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COVID-19 RULES

Bavaria signals end to compulsory masks on public transport

Bavaria's state premier Markus Söder (CSU) has announced plans for a "prompt" end to mandatory masks on buses and trains.

Bavaria signals end to compulsory masks on public transport

If infection levels and hospitalisations remain low, the end of the mask-wearing rule could come as soon as December or January.

“We are convinced that the mask requirement in public transport could also be phased out either in mid-December or early next year, if the numbers remain reasonably stable and there are no new mutations,” Söder explained on Monday, following a meeting with the CSU executive committee. 

A decision on when to end the measure would be made “promptly”, he added.

The CSU politician had said last week that the sinking infection rates meant that compulsory masks were no longer appropriate and that the mandate could be changed to a recommendation. 

No set date for change

The latest version of Bavaria’s Infection Protection Act – which lays out an obligation to wear masks on public transport as one of the few remaining Covid rules – is currently due to expire on December 9th.

State ministers could decide whether to let obligatory masks on buses and trains lapse on this date as early as next week, or they could decide to initially extend the legislation and set an alternative date for ending the rule.

Regardless of their decision, FFP2 masks will continue to be mandatory on long-distance public transport until at least April next year, when the nationwide Infection Protection Act is due to expire.

READ ALSO: KEY POINTS: Germany’s new Covid-19 rules from October

Speaking to Süddeutsche Zeitung on Monday after the meeting of the Council of Ministers, Florian Herrmann (CSU), head of the State Chancellery, confirmed that Covid-19 had been discussed in passing.

However, no decisions or discussions were made on how to proceed after the expiry of the regulation, he said.

According to Herrmann, the fact that Covid was no longer the “dominant topic” in the cabinet under “enormous tension” shows “that we are returning to normality” in a gradual transition from pandemic to endemic. 

As of Wednesday, the 7-day incidence of Covid infections per 100,000 people stood at 108 in Bavaria, down from 111 the previous day. However, experts have cast doubt on how meaningful the incidence is in light of the fact that fewer people are taking tests.

Nevertheless, the 133 hospital beds occupied by Covid patients in the Free State falls well below the 600 threshold for a ‘red alert’. With Omicron causing less severe courses of illness than previous variants, politicians have increasingly focussed on hospitalisation statistics to gauge the severity of the situation.

‘A risk-benefit trade-off’

Bavaria is the second federal state to announce plans to relax its mask-wearing rules in recent weeks.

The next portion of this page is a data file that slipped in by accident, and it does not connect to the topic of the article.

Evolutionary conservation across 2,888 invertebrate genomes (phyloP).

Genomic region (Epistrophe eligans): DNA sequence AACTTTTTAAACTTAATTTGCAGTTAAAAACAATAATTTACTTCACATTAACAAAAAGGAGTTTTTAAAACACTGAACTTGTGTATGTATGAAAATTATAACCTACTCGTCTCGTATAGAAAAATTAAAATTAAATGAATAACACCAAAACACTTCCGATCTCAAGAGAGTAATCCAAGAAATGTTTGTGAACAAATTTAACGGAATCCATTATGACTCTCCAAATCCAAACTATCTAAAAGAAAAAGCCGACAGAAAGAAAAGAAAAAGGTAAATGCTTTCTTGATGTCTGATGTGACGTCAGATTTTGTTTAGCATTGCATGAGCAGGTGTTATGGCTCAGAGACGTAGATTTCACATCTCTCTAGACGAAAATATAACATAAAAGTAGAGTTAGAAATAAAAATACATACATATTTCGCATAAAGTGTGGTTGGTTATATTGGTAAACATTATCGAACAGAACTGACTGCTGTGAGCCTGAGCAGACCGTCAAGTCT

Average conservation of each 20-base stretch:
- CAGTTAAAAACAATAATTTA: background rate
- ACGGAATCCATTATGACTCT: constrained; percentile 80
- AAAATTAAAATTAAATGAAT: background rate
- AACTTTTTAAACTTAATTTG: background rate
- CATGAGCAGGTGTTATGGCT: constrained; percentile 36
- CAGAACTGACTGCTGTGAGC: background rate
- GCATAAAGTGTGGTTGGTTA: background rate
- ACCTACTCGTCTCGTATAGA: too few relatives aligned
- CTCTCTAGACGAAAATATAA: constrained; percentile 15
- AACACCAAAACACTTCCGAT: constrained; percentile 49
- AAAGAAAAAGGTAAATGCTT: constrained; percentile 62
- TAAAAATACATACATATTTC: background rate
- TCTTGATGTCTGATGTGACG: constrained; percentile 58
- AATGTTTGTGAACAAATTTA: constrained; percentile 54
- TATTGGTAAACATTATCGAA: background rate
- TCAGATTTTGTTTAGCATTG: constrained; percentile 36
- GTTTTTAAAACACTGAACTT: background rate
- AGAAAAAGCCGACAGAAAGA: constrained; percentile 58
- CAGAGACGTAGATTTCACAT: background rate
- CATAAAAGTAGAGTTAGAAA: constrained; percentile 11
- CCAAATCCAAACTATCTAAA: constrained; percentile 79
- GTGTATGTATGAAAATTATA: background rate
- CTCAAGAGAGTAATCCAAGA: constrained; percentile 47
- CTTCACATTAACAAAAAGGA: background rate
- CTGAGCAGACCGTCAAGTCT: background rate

On November 14th, the northern state of Schleswig-Holstein announced that it would be ending obligatory FFP2 masks on public transport and urged other states to do the same. From January 2023, masks on public transport will only be recommended rather than mandated for passengers on local buses and trains. 

However, the Federal Ministry of Health has urged states not to loosen their rules too quickly.

Given that infection rates are likely to spike again in winter, “there’s no basis for loosening restrictions”, said Health Minister Karl Lauterbach (SPD).

Physicians are also split on whether an end to masks on public transport is appropriate.

READ ALSO: Will Germany get rid of masks on public transport?

Health Minister Karl Lauterbach

Health Minister Karl Lauterbach (SPD) speaks at the German Hospital Day in Düsseldorf on November 14th. Lauterbach is against the lifting of the mask-wearing rule. Photo: picture alliance/dpa | Roberto Pfeil

Christoph Spinner, a virologist at the University Hospital in Munich, told Süddeutsche Zeitung he believed it was time to put the decision on mask-wearing back into the hands of individuals.

“Why not? The incidences are low, the danger of Covid-19 has dropped significantly and mortality has also decreased,” he said. 

But the Bavarian General Practitioners’ Association spoke out against the move, arguing that – unlike a trip to a restaurant or cinema – people often have no choice but to travel on public transport.

“If the obligation to wear a mask in public transport is maintained, this will help to protect against a Covid infection on the way to work by bus or train – especially in view of the discontinuation of the obligation to isolate in the event of a Covid infection,” they explained.

Bavaria is one of four states to have recently ended mandatory isolation for people who test positive for Covid. Baden-Württemberg and Schleswig-Holstein both scrapped their isolation mandate last week, while Hesse removed its obligation on Tuesday. 

READ ALSO: Four German states call for end to mandatory Covid isolation